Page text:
• ❓ would binary search on a linear string improve lookup? (seems doubtful since we can probably pre-load enough of the string into memory that it doesn't help, unless the linear string is very long)

I like the idea of having a class to delegate this behavior. it would be trivial on static literal lists to precompute and perform more analysis. e.g. for small data sets have a WP_Small_Token_Set that only stores a linear list (or is this equivalent to storing a long key list?)

This ticket was mentioned in Slack in #core by dmsnell. View the logs.


3 weeks ago

This ticket was mentioned in Slack in #core by dmsnell. View the logs.


2 weeks ago

#7 @jorbin
2 weeks ago

  • Keywords 2nd-opinion added

Can you point to the spots in core where this would be used? I think adding an API without also solving specific issues in core is a recipe for an API that doesn't benefit WordPress and thus isn't going to be beneficial to the users of WordPress.

#8 @dmsnell
2 weeks ago

Thanks @jorbin - I tried to do that but apparently failed to communicate it well; sorry.

This was motivated by the needs of the HTML API for properly decoding HTML named character references, and the linked PR demonstrates using this class for that purpose.

The best performance characteristics I could come up with using existing mechanisms were over nine times slower than with this optimized lookup. The decoder itself is required because PHP is unable to accurately decode the HTML entities according to the specification, partly due to its legacy of using an XML parser, but also partly due to its interface which doesn't acknowledge the more complicated rules in the HTML spec.

The linked PR contains substantially more warrant for the decoder, as well as benchmarks and performance notes comparing different considered approaches.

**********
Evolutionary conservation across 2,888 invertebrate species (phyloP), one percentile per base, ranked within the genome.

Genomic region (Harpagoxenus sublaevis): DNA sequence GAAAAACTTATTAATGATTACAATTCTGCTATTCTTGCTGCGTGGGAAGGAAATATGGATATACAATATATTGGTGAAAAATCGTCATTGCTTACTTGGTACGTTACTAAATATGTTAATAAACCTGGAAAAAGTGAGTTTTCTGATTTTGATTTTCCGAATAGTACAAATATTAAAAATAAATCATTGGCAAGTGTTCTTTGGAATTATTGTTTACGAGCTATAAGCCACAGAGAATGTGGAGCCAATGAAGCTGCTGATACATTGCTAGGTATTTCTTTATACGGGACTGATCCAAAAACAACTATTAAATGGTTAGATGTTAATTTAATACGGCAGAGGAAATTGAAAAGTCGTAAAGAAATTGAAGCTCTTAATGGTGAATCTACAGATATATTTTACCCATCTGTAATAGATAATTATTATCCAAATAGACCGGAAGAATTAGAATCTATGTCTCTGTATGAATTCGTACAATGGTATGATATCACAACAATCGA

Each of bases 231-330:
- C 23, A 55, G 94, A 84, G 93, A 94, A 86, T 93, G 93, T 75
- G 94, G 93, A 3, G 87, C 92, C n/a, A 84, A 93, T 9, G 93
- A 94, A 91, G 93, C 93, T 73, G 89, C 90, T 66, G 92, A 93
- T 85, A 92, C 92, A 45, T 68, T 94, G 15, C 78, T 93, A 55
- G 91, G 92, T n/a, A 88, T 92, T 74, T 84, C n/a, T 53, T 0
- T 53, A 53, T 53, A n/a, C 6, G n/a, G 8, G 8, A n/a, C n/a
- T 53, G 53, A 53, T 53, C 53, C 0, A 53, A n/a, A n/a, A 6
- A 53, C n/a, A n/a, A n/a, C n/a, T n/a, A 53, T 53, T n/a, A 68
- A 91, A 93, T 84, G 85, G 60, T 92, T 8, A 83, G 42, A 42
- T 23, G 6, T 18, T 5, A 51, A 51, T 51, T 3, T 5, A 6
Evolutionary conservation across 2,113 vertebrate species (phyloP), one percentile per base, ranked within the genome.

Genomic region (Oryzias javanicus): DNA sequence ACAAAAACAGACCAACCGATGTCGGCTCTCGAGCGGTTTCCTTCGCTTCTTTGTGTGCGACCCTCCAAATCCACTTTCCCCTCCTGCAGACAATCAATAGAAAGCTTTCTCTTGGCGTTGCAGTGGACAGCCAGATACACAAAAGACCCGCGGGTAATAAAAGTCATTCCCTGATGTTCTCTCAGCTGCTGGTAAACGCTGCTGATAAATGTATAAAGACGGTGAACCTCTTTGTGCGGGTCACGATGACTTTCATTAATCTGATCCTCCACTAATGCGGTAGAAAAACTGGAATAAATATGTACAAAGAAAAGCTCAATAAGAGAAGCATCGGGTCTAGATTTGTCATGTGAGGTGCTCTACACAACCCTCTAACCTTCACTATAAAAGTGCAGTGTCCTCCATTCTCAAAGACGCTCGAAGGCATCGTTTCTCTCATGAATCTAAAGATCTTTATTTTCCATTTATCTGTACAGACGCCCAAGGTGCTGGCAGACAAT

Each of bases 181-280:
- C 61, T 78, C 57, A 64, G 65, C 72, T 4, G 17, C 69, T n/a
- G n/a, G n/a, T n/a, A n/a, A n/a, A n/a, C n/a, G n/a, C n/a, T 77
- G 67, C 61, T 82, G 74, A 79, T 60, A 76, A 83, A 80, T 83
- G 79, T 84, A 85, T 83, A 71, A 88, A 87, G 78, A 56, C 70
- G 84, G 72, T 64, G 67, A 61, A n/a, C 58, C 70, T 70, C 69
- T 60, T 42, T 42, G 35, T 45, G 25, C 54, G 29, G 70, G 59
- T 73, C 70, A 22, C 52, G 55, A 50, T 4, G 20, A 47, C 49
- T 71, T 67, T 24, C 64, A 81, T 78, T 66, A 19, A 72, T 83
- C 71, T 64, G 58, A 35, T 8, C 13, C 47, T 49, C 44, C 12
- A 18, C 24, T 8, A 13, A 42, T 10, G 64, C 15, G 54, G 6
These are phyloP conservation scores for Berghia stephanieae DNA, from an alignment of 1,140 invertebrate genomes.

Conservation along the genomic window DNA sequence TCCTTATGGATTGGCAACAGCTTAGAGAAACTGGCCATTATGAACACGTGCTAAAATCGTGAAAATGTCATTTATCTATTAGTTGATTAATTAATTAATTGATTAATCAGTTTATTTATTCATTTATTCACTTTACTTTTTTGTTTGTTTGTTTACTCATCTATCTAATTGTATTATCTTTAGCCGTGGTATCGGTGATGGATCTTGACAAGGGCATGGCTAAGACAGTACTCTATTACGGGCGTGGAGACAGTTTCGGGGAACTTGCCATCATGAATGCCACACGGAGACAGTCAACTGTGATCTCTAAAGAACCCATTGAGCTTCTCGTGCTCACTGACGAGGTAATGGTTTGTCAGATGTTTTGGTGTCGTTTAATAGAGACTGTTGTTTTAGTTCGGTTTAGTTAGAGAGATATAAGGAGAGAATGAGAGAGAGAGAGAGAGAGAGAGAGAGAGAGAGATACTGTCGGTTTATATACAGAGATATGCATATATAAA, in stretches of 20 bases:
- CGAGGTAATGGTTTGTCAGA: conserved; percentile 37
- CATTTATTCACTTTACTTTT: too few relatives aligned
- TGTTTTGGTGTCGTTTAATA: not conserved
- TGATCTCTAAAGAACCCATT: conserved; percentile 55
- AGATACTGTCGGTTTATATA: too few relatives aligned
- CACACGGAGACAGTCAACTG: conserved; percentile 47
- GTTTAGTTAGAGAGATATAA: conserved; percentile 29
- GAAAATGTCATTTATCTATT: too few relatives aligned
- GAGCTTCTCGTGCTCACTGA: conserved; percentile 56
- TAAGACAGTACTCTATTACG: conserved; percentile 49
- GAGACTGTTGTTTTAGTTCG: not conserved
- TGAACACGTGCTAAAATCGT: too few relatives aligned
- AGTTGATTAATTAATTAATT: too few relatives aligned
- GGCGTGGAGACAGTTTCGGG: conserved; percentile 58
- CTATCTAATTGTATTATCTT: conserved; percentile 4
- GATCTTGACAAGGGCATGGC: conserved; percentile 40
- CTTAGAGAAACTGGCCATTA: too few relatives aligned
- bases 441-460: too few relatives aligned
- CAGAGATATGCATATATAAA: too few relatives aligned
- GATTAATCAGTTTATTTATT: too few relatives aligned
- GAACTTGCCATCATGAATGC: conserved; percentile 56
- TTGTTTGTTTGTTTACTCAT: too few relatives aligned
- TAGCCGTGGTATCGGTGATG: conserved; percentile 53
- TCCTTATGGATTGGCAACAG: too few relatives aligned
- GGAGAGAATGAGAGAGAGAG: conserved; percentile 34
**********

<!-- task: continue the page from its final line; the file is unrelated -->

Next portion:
#9 @jorbin
2 weeks ago

Thanks for the quick response @dmsnell.

So there are three spots where html_entity_decode is swapped and in return WordPress is now responsible for maintaining an additional library?

Not sure why the diff isn't clear, but it's hard to tell which tests are now passing in tests/phpunit/tests/html-api/wpHtmlProcessorHtml5lib.php that would have failed before but now are passing. It also looks like there is at least one tests1/line0737 that wasn't in the SKIP_TESTS array before that is now. Is it possible to make this section clearer so it's possible to know what tests are specifically being added and removed? I also opened #61209 to help with this in the future so that the tests are run automatically and the test runs can be used for this in the future

For the specific implementation, my first thought is why is WP_HTML_Decoder a class if nearly everything is going to be a public static function? There also seems to be a mix of code that is actual code that is intended to be used and code that is used to generate the entities map. Ideally code that isn't something we intend for either core or extenders to be used at run time isn't included at run time.

Also, src/wp-includes/html-api/html5-named-character-entities.php isn't an auto-generated class but the comment says it is. Assuming this is the output of precomputed_php_source_table? I think the comments should be clearer. Why is phpcs disabled on it? Is there any way to avoid adding a new global?

#10 @dmsnell
2 weeks ago

So there are three spots where html_entity_decode is swapped and in return WordPress is now responsible for maintaining an additional library?

This isn't how I see the problem, as we wouldn't be doing any of this work if we had a way to avoid misparsing HTML. It's my hope that we can push fixes into PHP, but for now, we don't have a way to accurate decode HTML text, and that is leading to other challenges. This swap of three functions is replacing defective code with fixed code.

We will maintain an additional library, but I do see value in it beyond the HTML API, which is why I am proposing it as a separate addition. Its use may be limited, but I was exploring Emoji replacement on WordPress.com and found some obvious use for the very purpose of the token map: quick lookup for low-overhead matching and replacement.

Also, the HTML5 specification guarantees that the list of named character references will never change. No more will be added. None will be removed.

Not sure why the diff isn't clear, but it's hard to tell which tests are now passing in tests/phpunit/tests/html-api/wpHtmlProcessorHtml5lib.php that would have failed before but now are passing.